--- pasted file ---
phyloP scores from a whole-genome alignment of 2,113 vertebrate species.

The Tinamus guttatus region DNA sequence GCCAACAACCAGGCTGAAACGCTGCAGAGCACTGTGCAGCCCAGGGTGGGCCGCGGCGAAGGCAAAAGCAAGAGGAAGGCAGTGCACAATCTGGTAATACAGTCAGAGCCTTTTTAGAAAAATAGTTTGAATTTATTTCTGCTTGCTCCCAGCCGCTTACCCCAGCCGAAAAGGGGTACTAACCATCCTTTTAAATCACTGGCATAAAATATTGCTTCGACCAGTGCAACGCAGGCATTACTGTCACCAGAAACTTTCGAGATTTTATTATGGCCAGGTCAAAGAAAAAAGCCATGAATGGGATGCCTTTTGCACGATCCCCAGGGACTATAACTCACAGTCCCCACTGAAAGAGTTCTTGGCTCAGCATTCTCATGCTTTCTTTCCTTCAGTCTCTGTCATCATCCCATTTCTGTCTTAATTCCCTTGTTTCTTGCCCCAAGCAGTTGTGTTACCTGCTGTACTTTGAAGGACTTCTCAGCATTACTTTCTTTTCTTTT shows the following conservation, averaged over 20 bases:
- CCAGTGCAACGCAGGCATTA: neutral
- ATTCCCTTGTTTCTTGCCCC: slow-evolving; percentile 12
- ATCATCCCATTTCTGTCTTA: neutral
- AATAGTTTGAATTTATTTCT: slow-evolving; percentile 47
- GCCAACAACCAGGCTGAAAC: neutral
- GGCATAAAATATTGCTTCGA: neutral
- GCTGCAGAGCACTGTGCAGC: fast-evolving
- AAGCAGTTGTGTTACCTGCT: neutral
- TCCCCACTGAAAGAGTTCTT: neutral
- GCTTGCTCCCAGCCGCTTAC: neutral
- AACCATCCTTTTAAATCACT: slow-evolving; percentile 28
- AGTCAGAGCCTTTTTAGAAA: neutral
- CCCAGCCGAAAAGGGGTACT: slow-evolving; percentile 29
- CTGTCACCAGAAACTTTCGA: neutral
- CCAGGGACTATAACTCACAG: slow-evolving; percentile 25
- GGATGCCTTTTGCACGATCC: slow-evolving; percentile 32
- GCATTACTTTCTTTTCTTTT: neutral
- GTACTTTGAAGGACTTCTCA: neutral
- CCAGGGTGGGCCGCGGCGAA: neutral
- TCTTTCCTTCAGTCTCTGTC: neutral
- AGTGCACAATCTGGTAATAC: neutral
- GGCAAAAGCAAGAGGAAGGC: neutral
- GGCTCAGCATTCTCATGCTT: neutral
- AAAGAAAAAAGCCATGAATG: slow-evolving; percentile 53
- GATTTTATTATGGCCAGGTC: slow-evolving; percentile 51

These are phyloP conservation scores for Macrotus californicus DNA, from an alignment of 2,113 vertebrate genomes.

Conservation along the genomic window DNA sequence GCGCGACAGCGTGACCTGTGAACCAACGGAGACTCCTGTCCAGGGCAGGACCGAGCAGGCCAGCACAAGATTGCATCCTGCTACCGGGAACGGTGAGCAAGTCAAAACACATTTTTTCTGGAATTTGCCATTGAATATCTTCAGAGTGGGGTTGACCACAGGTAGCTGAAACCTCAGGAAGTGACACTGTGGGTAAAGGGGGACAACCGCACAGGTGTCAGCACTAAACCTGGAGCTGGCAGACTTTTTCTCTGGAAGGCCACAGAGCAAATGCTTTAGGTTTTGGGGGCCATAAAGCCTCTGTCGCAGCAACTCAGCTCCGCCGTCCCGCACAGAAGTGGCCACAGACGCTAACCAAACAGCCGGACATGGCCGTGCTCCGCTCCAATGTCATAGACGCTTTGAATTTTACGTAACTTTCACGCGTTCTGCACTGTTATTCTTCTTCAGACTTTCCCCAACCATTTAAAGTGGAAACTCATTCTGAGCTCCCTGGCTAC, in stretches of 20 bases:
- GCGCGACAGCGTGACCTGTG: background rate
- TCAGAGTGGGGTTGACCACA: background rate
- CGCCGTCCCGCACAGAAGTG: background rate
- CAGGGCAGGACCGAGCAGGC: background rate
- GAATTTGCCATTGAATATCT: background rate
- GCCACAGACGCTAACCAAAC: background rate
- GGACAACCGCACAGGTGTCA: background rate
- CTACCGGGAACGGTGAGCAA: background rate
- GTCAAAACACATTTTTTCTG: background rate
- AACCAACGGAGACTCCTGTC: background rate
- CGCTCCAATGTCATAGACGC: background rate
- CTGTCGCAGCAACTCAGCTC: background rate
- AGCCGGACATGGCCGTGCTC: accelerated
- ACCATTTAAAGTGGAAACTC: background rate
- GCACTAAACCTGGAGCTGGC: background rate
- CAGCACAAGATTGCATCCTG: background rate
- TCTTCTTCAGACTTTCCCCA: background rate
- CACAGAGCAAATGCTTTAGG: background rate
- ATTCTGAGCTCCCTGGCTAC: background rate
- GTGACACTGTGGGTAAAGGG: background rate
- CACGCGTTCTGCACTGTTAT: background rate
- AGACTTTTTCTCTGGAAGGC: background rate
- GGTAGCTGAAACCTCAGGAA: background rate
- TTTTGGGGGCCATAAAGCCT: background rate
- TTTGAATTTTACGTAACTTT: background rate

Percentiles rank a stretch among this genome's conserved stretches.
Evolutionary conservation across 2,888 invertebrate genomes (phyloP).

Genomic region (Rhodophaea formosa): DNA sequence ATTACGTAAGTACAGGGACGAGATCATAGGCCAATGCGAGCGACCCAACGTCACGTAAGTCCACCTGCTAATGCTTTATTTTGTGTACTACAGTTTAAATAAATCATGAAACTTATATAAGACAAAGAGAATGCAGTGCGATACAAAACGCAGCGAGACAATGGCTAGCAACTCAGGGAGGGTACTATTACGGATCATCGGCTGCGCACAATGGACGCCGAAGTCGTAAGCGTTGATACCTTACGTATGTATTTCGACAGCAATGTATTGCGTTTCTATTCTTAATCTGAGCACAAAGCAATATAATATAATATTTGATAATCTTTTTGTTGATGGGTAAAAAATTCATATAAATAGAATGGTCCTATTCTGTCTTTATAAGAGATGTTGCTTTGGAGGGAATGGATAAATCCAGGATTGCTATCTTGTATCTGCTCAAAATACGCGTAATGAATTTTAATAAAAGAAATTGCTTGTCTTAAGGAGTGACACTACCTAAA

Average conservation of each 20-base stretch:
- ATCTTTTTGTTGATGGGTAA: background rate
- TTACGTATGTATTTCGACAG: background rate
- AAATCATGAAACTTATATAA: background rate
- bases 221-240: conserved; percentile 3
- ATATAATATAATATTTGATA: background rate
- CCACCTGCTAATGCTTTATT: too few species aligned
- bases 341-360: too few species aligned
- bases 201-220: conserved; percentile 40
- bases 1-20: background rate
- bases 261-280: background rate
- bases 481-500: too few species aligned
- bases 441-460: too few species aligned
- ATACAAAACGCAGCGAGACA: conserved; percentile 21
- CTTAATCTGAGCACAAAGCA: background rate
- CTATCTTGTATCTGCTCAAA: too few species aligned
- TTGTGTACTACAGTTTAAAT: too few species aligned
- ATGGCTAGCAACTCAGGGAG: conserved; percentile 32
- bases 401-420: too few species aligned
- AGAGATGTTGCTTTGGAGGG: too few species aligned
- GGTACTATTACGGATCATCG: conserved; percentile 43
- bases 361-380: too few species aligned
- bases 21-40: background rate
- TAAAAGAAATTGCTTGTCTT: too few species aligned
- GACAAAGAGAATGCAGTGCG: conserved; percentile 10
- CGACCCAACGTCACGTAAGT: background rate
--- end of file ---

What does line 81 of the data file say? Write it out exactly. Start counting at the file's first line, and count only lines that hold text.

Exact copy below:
- TAAAAGAAATTGCTTGTCTT: too few species aligned